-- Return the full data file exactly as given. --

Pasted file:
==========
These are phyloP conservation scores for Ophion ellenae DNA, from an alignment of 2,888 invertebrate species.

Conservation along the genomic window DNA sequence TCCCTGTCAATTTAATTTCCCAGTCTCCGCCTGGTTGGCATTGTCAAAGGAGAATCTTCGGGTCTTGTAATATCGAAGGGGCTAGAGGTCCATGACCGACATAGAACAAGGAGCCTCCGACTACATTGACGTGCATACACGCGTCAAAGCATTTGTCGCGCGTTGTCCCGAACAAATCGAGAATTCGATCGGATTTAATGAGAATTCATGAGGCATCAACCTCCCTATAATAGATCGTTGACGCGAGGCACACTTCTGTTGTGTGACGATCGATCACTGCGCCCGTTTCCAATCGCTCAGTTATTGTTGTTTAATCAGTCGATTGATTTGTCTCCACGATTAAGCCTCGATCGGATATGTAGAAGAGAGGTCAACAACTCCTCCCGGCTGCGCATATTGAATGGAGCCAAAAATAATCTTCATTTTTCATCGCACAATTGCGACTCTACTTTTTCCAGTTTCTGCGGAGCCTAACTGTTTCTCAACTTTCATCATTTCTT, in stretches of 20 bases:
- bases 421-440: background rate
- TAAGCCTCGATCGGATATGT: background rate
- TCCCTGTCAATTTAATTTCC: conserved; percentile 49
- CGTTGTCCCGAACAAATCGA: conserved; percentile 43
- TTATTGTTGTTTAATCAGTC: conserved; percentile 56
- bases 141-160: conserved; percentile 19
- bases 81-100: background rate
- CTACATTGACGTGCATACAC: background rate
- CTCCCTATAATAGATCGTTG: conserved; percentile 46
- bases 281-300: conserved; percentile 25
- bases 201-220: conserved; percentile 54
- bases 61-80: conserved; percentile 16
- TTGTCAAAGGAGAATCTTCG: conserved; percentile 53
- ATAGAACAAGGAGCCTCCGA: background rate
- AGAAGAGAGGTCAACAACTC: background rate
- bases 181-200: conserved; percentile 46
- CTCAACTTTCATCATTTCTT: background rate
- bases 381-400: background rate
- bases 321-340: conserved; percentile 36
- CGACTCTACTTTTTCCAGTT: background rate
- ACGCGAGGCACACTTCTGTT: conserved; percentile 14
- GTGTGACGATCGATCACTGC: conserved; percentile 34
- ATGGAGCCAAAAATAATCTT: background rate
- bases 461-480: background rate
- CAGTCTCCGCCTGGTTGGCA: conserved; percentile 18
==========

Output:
These are phyloP conservation scores for Ophion ellenae DNA, from an alignment of 2,888 invertebrate species.

Conservation along the genomic window DNA sequence TCCCTGTCAATTTAATTTCCCAGTCTCCGCCTGGTTGGCATTGTCAAAGGAGAATCTTCGGGTCTTGTAATATCGAAGGGGCTAGAGGTCCATGACCGACATAGAACAAGGAGCCTCCGACTACATTGACGTGCATACACGCGTCAAAGCATTTGTCGCGCGTTGTCCCGAACAAATCGAGAATTCGATCGGATTTAATGAGAATTCATGAGGCATCAACCTCCCTATAATAGATCGTTGACGCGAGGCACACTTCTGTTGTGTGACGATCGATCACTGCGCCCGTTTCCAATCGCTCAGTTATTGTTGTTTAATCAGTCGATTGATTTGTCTCCACGATTAAGCCTCGATCGGATATGTAGAAGAGAGGTCAACAACTCCTCCCGGCTGCGCATATTGAATGGAGCCAAAAATAATCTTCATTTTTCATCGCACAATTGCGACTCTACTTTTTCCAGTTTCTGCGGAGCCTAACTGTTTCTCAACTTTCATCATTTCTT, in stretches of 20 bases:
- bases 421-440: background rate
- TAAGCCTCGATCGGATATGT: background rate
- TCCCTGTCAATTTAATTTCC: conserved; percentile 49
- CGTTGTCCCGAACAAATCGA: conserved; percentile 43
- TTATTGTTGTTTAATCAGTC: conserved; percentile 56
- bases 141-160: conserved; percentile 19
- bases 81-100: background rate
- CTACATTGACGTGCATACAC: background rate
- CTCCCTATAATAGATCGTTG: conserved; percentile 46
- bases 281-300: conserved; percentile 25
- bases 201-220: conserved; percentile 54
- bases 61-80: conserved; percentile 16
- TTGTCAAAGGAGAATCTTCG: conserved; percentile 53
- ATAGAACAAGGAGCCTCCGA: background rate
- AGAAGAGAGGTCAACAACTC: background rate
- bases 181-200: conserved; percentile 46
- CTCAACTTTCATCATTTCTT: background rate
- bases 381-400: background rate
- bases 321-340: conserved; percentile 36
- CGACTCTACTTTTTCCAGTT: background rate
- ACGCGAGGCACACTTCTGTT: conserved; percentile 14
- GTGTGACGATCGATCACTGC: conserved; percentile 34
- ATGGAGCCAAAAATAATCTT: background rate
- bases 461-480: background rate
- CAGTCTCCGCCTGGTTGGCA: conserved; percentile 18